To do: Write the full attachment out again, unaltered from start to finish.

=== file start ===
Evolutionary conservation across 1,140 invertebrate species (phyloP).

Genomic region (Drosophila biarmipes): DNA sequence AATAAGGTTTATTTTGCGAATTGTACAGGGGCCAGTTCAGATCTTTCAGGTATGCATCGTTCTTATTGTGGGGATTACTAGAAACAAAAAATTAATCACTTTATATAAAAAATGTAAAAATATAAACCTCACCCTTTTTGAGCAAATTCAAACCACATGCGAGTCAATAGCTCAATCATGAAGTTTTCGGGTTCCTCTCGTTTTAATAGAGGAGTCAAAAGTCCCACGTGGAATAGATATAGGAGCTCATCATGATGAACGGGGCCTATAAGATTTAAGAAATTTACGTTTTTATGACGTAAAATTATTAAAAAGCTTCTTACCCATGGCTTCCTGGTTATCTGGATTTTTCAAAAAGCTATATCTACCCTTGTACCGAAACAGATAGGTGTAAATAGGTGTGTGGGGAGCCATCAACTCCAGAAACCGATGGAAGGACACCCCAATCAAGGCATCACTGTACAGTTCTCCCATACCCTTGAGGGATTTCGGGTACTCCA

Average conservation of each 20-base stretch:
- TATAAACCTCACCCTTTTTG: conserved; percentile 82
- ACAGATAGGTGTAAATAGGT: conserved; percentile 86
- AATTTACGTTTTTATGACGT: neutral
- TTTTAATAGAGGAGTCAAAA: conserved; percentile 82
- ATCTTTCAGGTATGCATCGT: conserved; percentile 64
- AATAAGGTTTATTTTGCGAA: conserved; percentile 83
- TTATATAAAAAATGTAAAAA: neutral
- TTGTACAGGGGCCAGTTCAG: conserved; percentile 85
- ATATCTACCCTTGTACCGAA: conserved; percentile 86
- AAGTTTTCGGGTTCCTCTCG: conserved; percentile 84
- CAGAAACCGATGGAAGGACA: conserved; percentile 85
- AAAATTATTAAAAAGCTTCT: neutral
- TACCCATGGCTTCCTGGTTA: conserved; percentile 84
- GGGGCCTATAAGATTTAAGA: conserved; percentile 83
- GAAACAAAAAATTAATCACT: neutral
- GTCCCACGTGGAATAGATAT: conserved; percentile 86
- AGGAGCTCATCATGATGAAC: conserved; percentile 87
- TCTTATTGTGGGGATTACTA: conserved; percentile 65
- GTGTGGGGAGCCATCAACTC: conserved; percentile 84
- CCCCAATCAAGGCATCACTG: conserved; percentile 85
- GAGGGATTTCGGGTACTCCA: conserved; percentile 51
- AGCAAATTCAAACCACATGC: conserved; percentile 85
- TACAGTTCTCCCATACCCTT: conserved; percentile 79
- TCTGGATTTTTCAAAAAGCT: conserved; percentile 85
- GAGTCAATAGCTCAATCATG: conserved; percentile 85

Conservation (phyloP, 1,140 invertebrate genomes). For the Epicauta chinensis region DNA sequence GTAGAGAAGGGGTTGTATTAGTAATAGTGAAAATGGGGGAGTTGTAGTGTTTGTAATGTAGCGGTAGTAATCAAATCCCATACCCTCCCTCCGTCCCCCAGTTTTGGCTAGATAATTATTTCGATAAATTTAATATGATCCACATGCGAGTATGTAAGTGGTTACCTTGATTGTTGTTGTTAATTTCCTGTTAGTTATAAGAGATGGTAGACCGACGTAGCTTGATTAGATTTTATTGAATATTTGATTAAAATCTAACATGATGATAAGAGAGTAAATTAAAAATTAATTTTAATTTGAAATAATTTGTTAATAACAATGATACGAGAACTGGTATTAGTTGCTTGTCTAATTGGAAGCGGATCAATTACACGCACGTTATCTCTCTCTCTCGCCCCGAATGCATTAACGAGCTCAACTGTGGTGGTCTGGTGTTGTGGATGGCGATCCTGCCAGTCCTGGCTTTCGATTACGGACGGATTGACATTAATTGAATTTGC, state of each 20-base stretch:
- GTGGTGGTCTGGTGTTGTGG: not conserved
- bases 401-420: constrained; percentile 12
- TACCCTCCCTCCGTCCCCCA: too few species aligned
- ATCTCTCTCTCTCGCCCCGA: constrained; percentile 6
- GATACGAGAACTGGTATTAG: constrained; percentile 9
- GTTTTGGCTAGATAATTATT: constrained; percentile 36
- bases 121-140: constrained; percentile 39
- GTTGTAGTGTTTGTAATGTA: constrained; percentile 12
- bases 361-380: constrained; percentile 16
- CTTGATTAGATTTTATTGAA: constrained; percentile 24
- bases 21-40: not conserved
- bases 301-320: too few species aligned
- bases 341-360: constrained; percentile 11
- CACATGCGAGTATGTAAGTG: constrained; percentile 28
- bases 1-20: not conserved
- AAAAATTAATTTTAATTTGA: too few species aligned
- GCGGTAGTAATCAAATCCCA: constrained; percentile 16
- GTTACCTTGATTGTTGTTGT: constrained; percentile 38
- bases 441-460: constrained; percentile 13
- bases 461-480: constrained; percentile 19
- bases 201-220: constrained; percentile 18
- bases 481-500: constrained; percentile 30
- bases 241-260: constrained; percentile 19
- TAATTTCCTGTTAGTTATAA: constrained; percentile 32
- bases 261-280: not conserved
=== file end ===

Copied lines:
Evolutionary conservation across 1,140 invertebrate species (phyloP).

Genomic region (Drosophila biarmipes): DNA sequence AATAAGGTTTATTTTGCGAATTGTACAGGGGCCAGTTCAGATCTTTCAGGTATGCATCGTTCTTATTGTGGGGATTACTAGAAACAAAAAATTAATCACTTTATATAAAAAATGTAAAAATATAAACCTCACCCTTTTTGAGCAAATTCAAACCACATGCGAGTCAATAGCTCAATCATGAAGTTTTCGGGTTCCTCTCGTTTTAATAGAGGAGTCAAAAGTCCCACGTGGAATAGATATAGGAGCTCATCATGATGAACGGGGCCTATAAGATTTAAGAAATTTACGTTTTTATGACGTAAAATTATTAAAAAGCTTCTTACCCATGGCTTCCTGGTTATCTGGATTTTTCAAAAAGCTATATCTACCCTTGTACCGAAACAGATAGGTGTAAATAGGTGTGTGGGGAGCCATCAACTCCAGAAACCGATGGAAGGACACCCCAATCAAGGCATCACTGTACAGTTCTCCCATACCCTTGAGGGATTTCGGGTACTCCA

Average conservation of each 20-base stretch:
- TATAAACCTCACCCTTTTTG: conserved; percentile 82
- ACAGATAGGTGTAAATAGGT: conserved; percentile 86
- AATTTACGTTTTTATGACGT: neutral
- TTTTAATAGAGGAGTCAAAA: conserved; percentile 82
- ATCTTTCAGGTATGCATCGT: conserved; percentile 64
- AATAAGGTTTATTTTGCGAA: conserved; percentile 83
- TTATATAAAAAATGTAAAAA: neutral
- TTGTACAGGGGCCAGTTCAG: conserved; percentile 85
- ATATCTACCCTTGTACCGAA: conserved; percentile 86
- AAGTTTTCGGGTTCCTCTCG: conserved; percentile 84
- CAGAAACCGATGGAAGGACA: conserved; percentile 85
- AAAATTATTAAAAAGCTTCT: neutral
- TACCCATGGCTTCCTGGTTA: conserved; percentile 84
- GGGGCCTATAAGATTTAAGA: conserved; percentile 83
- GAAACAAAAAATTAATCACT: neutral
- GTCCCACGTGGAATAGATAT: conserved; percentile 86
- AGGAGCTCATCATGATGAAC: conserved; percentile 87
- TCTTATTGTGGGGATTACTA: conserved; percentile 65
- GTGTGGGGAGCCATCAACTC: conserved; percentile 84
- CCCCAATCAAGGCATCACTG: conserved; percentile 85
- GAGGGATTTCGGGTACTCCA: conserved; percentile 51
- AGCAAATTCAAACCACATGC: conserved; percentile 85
- TACAGTTCTCCCATACCCTT: conserved; percentile 79
- TCTGGATTTTTCAAAAAGCT: conserved; percentile 85
- GAGTCAATAGCTCAATCATG: conserved; percentile 85

Conservation (phyloP, 1,140 invertebrate genomes). For the Epicauta chinensis region DNA sequence GTAGAGAAGGGGTTGTATTAGTAATAGTGAAAATGGGGGAGTTGTAGTGTTTGTAATGTAGCGGTAGTAATCAAATCCCATACCCTCCCTCCGTCCCCCAGTTTTGGCTAGATAATTATTTCGATAAATTTAATATGATCCACATGCGAGTATGTAAGTGGTTACCTTGATTGTTGTTGTTAATTTCCTGTTAGTTATAAGAGATGGTAGACCGACGTAGCTTGATTAGATTTTATTGAATATTTGATTAAAATCTAACATGATGATAAGAGAGTAAATTAAAAATTAATTTTAATTTGAAATAATTTGTTAATAACAATGATACGAGAACTGGTATTAGTTGCTTGTCTAATTGGAAGCGGATCAATTACACGCACGTTATCTCTCTCTCTCGCCCCGAATGCATTAACGAGCTCAACTGTGGTGGTCTGGTGTTGTGGATGGCGATCCTGCCAGTCCTGGCTTTCGATTACGGACGGATTGACATTAATTGAATTTGC, state of each 20-base stretch:
- GTGGTGGTCTGGTGTTGTGG: not conserved
- bases 401-420: constrained; percentile 12
- TACCCTCCCTCCGTCCCCCA: too few species aligned
- ATCTCTCTCTCTCGCCCCGA: constrained; percentile 6
- GATACGAGAACTGGTATTAG: constrained; percentile 9
- GTTTTGGCTAGATAATTATT: constrained; percentile 36
- bases 121-140: constrained; percentile 39
- GTTGTAGTGTTTGTAATGTA: constrained; percentile 12
- bases 361-380: constrained; percentile 16
- CTTGATTAGATTTTATTGAA: constrained; percentile 24
- bases 21-40: not conserved
- bases 301-320: too few species aligned
- bases 341-360: constrained; percentile 11
- CACATGCGAGTATGTAAGTG: constrained; percentile 28
- bases 1-20: not conserved
- AAAAATTAATTTTAATTTGA: too few species aligned
- GCGGTAGTAATCAAATCCCA: constrained; percentile 16
- GTTACCTTGATTGTTGTTGT: constrained; percentile 38
- bases 441-460: constrained; percentile 13
- bases 461-480: constrained; percentile 19
- bases 201-220: constrained; percentile 18
- bases 481-500: constrained; percentile 30
- bases 241-260: constrained; percentile 19
- TAATTTCCTGTTAGTTATAA: constrained; percentile 32
- bases 261-280: not conserved